Les Paul: though not a rocker, revolutionized the guitar and Gibson's Les Paul model is a classic instrument still played today by some of rock music's most famous guitarists.

Chuck Berry's duck walk
Chuck Berry is rock music's first virtuoso, playing his hollow-body guitar while singing and dancing to such hits as "Maybelline."  His stage moves influenced later musicians, especially his "duck walk" (pictured).

The Beatles famously had three guitarists, all of whom also sang.  Paul McCartney played bass guitar left-handed. George Harrison played acoustic and electric guitars and also learned to play the sitar, a stringed instrument native to India.  John Lennon played harmonica and piano in addition to the guitar.  All three played a variety of guitars throughout their careers.

Hendrix playing his
Stratocaster behind his back
Jimi Hendrix wowed audiences by playing the guitar held behind his back and with his teeth, among other stunts, but it was his virtuosic solos that have earned his reputation.  He played left-handed, using a specially modified Fender stratocaster.

Eric Clapton's career began in the 1960s, with his band The Yardbirds and continued with Cream and Derek and the Dominos.  In the 1970s he went solo, uniting his distinctive singing voice with his command of the guitar.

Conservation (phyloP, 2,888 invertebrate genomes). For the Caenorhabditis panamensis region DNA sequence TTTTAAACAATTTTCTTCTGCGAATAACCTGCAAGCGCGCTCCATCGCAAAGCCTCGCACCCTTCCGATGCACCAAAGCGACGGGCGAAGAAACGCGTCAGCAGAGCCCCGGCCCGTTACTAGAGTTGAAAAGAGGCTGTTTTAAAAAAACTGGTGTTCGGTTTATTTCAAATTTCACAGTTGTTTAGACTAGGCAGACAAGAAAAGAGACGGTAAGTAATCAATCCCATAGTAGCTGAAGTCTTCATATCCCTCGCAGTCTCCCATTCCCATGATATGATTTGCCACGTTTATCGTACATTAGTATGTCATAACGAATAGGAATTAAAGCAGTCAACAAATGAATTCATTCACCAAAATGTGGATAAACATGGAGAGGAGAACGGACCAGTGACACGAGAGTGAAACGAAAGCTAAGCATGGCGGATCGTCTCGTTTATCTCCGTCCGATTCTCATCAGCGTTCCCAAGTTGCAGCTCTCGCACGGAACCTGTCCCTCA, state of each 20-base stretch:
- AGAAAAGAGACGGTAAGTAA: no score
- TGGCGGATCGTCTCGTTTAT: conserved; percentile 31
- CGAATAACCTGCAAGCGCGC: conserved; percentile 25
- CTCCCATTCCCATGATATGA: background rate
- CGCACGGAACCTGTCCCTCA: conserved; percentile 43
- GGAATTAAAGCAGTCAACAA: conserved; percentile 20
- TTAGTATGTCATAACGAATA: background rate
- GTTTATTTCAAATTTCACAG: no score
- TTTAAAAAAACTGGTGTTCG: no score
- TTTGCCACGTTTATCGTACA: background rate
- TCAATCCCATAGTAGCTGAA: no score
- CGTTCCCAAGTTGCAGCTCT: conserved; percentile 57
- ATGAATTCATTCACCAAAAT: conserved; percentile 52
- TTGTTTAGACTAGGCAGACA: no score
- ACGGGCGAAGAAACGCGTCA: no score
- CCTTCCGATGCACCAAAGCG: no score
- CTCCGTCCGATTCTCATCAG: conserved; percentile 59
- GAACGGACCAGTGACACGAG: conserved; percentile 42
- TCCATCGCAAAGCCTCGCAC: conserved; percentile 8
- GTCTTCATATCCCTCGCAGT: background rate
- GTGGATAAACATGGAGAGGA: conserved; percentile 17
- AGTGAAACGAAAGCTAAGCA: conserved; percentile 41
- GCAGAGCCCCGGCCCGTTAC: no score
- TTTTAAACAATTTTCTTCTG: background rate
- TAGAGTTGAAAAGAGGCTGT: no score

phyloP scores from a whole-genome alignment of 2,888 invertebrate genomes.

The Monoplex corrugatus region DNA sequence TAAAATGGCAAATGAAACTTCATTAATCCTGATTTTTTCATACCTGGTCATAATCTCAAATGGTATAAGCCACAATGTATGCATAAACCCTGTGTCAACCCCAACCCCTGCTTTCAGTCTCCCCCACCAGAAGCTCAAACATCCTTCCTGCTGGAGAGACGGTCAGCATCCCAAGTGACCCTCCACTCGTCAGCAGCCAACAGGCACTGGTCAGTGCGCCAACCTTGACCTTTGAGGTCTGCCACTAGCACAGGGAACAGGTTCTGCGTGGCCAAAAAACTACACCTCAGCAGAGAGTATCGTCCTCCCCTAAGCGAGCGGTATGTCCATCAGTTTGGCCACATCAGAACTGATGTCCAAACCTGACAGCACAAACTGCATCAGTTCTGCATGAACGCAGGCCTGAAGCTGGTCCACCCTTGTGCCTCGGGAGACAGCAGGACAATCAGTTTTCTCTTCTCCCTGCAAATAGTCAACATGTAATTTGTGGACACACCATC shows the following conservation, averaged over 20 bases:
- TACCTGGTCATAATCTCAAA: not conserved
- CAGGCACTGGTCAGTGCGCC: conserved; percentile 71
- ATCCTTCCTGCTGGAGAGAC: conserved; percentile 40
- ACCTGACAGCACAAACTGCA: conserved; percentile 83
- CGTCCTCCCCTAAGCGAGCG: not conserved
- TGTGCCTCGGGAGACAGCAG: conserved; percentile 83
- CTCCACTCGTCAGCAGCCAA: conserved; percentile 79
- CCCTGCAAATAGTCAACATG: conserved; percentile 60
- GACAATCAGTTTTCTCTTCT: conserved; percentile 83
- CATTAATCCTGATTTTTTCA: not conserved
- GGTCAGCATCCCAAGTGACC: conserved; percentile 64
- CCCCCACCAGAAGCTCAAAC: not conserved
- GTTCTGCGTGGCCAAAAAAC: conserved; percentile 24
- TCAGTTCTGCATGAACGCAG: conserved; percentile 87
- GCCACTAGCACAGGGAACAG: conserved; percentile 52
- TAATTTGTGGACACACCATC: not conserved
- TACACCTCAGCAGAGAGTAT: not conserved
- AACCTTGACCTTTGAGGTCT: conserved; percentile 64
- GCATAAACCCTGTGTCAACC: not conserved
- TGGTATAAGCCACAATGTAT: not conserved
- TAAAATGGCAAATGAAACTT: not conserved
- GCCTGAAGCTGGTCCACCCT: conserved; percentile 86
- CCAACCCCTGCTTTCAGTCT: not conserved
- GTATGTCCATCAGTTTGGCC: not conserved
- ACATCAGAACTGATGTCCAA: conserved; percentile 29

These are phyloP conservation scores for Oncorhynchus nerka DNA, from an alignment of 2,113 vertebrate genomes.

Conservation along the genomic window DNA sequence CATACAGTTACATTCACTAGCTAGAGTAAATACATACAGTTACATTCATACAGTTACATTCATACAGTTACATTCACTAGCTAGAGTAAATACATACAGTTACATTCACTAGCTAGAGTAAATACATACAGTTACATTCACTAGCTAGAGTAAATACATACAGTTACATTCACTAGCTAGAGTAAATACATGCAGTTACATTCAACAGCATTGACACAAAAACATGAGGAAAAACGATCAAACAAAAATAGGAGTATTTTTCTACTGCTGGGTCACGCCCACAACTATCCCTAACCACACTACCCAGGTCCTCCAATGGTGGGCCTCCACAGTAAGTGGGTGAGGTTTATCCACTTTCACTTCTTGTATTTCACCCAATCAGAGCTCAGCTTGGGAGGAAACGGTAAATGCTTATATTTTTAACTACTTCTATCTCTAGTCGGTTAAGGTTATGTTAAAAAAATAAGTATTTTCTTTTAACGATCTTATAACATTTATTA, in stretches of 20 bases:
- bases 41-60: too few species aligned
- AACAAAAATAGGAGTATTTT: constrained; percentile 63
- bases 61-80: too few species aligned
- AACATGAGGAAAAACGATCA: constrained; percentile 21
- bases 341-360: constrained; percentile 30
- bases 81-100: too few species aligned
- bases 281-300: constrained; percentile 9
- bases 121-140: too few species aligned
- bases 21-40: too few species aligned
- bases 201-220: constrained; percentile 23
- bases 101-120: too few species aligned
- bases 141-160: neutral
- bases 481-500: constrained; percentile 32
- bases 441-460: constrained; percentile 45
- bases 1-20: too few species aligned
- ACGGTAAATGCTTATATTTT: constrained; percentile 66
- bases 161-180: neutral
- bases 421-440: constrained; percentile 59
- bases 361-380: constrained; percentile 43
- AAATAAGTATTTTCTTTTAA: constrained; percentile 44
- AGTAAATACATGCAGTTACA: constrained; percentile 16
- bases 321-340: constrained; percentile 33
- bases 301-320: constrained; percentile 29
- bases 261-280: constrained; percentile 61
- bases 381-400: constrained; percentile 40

Jeff Beck was one of the famous Yardbirds guitarists (the others are Eric Clapton and Jimmy Page) before going on to a solo career and collaborating with many great bands and rock musicians.

Jimmy page playing
the 12-string side
of a two-neck guitar
Jimmy Page, guitarist with Led Zeppelin, contributed signature licks on both electric and acoustic guitar.  The Gibson Les Paul instruments were some of his favorites.  He also played on two-neck and three-neck guitars.

Keith Richards has contributed some of the most memorable guitar riffs in rock history during his 40-plus years with The Rolling Stones.

Frank Zappa was a genius of sound art, using unusual sounds to evoke anachronistic ideas within one song.

Pete Townshend of The Who is famous as much for destroying guitars on stage as for performing on them.

Alex Lifeson contributed signature licks and innovative solos to the classic songs of Rush, such as Working Man.

Joe Satriani had a long and influential solo career before joining the supergroup, Chickenfoot.

Brian May of Queen was greatly overshadowed by Freddie Mercury's stage presence, yet his guitar echoes through the group's big hits.  He plays on a guitar that he designed himself and made with his father's help.

Joe Perry of Aerosmith has been upstaged by its histrionic frontman, but he is considered one of the best rock guitarists.